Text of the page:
WALTER SCOTT ( 1771 - 1832 )
He is considered to be the father of the historical novel and , as such, of great importance to the development of European Literature. Scott' s biography accounts for many of the themes of his works: his long - lasting attachment to old values, 929g62j the disintegration of the clans, and the idea of living in an era of great change.
He was born in Edinburgh when the town was growing and falling under the influence of the new class of merchants and businessmen. Both his father and his mother came of old Border families. As a young child he was sent into the country because of poor health. There he learned the crucial events of the Scottish history and he was very interested in them. When his health improved, he attended the High School in Edinburgh and then he studied law at the University.
His studies and his legal practice introduced him to a great variety of human beings. He had the gift of being universally well liked and he could always tell a funny story.
He began his literary activity as a poet translating from German ballads and writing romantic verse tales, in which he showed his strong knowledge of Scottish life. When Byron's childe Harold appeared, he started a new literary career as a novelist, beginning with 'Waverley'.
In 1797 he married Charlotte Charpentier and about in 1810 he bought a property on the river Tweed and spent a fortune building the castle of Abbottsford. The expenses together with financial losses put a heavy strain on his career and life. He went on writing a lot to meet his debt until his death in 1832.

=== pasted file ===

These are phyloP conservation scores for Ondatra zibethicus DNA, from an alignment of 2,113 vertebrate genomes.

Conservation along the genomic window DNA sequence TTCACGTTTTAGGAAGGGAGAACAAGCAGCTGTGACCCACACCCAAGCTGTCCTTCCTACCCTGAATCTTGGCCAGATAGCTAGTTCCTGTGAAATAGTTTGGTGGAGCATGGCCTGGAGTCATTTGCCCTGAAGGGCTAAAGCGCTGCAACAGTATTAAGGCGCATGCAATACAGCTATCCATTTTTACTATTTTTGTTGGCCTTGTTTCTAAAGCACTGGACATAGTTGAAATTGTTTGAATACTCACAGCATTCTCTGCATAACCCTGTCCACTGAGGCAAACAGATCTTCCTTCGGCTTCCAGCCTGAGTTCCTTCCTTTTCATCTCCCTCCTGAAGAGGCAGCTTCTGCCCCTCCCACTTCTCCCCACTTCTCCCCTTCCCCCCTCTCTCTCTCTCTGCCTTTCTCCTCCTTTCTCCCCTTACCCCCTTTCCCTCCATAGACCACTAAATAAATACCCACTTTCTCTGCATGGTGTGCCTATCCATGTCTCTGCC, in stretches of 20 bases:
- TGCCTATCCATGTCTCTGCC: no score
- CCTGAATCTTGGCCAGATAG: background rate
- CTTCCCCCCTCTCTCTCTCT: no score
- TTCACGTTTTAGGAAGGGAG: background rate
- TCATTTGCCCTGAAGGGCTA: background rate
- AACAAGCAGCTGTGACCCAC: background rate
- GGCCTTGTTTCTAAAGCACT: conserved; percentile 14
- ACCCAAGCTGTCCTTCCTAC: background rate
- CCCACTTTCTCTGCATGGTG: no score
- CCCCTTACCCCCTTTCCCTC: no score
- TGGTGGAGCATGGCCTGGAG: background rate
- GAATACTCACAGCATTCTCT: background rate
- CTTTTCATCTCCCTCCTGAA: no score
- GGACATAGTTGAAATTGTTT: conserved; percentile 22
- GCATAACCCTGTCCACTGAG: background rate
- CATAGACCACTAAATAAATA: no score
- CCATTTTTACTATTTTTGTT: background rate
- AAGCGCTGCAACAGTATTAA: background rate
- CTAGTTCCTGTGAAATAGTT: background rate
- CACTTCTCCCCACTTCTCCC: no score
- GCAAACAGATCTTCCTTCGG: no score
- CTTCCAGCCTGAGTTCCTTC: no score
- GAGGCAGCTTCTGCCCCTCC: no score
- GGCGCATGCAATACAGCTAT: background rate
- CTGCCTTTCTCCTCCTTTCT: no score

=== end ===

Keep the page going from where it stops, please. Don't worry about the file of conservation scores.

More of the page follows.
Principal poems: Minstrelsy of the Scottish Border
The Lay of the Last Minstrel
The Lady of the Lake
Principal Novels: Waverley
The Bride of Lammermoor
Other Works: Life and Works of John Dryden
Life and works of Jonathan Swift
The Life of Napoleon
The principal features of his novels are:
the union of tradition and romance
the union of historical events and imaginary heroes
The vitality of the past.
WAVERLEY: is Scott's first novel and the first historical novel in English Literature. It is set in the period off the Jacobite uprisings.
IVANHOE: is a story of the hostilities between Saxons and Normans during the reign of Richard the Lionheart. Wilfred of Ivanhoe and Lady Rowena are in love, but Cedric, Ivanhoe's father banishes him from the kingdom. So Ivanhoe joins Richard the Lionheart on a crusade. In England, however, King Richard's brother John, is planning with Norman nobles to depose him. Consequently the king and Ivanhoe return to England and at a great tournament Ivanhoe defeats John's Norman knights. Ivanhoe, wounded, is taken with Cedric, Rowena, Athelstane, a Jew Isaac, and his beautiful daughter Rebecca to the Norman Front-deBoef's castle where they are imprisoned. King Richard and Locksley (Robin Hood) free all the prisoners except Rebecca, who is carried off by the Norman Bois-Guilbert. Rebecca is accused of Witchcraft. Ivanhoe fought for her salvation against Bois-Guilbert, who dies. In the end Rowena and Ivanhoe are reunited and Rebecca, although in love with Ivanhoe, leaves England with his father.
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